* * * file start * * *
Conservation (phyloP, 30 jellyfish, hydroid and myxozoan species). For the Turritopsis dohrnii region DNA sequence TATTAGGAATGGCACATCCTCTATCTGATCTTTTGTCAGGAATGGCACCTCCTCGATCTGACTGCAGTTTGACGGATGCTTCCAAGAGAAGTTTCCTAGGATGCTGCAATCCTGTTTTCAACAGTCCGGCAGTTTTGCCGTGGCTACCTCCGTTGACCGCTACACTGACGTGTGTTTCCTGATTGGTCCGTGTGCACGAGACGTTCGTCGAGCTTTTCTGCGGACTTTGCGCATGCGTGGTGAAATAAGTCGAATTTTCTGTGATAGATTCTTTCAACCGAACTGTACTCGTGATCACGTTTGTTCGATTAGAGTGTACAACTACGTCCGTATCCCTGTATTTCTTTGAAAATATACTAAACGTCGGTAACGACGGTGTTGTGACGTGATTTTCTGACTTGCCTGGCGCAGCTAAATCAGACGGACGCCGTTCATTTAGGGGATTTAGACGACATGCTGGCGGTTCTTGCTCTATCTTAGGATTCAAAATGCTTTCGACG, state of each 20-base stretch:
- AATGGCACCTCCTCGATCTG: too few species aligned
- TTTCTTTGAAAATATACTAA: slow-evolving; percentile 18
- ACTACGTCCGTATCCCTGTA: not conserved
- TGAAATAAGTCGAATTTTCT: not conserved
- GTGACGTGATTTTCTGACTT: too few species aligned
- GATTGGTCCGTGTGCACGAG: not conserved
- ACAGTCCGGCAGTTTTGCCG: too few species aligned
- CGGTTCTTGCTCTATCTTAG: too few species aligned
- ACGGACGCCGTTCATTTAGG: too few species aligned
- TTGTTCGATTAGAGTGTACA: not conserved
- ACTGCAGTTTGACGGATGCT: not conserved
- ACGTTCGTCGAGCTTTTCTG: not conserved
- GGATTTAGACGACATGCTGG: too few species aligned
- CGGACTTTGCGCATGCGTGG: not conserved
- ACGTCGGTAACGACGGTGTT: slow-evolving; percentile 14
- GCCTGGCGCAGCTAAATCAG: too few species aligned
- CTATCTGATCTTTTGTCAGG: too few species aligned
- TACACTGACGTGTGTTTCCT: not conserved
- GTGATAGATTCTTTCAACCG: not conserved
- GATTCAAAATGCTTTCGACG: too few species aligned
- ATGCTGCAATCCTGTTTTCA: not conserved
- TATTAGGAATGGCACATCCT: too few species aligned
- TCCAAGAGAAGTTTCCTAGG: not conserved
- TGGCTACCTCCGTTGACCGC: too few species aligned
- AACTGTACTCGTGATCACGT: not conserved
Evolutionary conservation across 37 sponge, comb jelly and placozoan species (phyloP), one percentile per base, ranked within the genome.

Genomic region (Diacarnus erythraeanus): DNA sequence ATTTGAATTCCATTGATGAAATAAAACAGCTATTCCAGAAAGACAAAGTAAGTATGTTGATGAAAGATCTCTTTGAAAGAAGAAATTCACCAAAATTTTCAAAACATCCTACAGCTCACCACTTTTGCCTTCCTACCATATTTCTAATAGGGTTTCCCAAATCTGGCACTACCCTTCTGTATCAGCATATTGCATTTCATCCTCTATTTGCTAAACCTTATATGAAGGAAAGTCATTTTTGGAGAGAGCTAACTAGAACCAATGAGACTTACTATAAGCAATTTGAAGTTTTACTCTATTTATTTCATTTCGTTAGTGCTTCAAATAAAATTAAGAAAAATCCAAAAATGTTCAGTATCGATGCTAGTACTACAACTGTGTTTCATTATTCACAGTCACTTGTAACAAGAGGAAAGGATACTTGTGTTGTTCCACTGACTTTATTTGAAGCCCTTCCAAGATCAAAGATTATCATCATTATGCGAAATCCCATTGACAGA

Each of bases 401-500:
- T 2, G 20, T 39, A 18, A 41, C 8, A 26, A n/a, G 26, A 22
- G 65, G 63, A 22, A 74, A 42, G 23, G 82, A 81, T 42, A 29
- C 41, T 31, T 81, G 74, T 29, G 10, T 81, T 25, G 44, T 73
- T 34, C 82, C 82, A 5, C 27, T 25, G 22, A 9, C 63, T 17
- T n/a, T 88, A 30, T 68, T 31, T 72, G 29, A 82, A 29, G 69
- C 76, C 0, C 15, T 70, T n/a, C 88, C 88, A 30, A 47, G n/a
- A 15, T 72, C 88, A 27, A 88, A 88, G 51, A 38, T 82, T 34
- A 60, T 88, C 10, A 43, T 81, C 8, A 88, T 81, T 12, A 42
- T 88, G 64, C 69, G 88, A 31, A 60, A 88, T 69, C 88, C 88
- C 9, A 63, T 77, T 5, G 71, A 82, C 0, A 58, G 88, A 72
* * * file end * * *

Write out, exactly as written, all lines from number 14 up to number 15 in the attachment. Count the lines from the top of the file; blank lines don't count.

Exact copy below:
- GGATTTAGACGACATGCTGG: too few species aligned
- CGGACTTTGCGCATGCGTGG: not conserved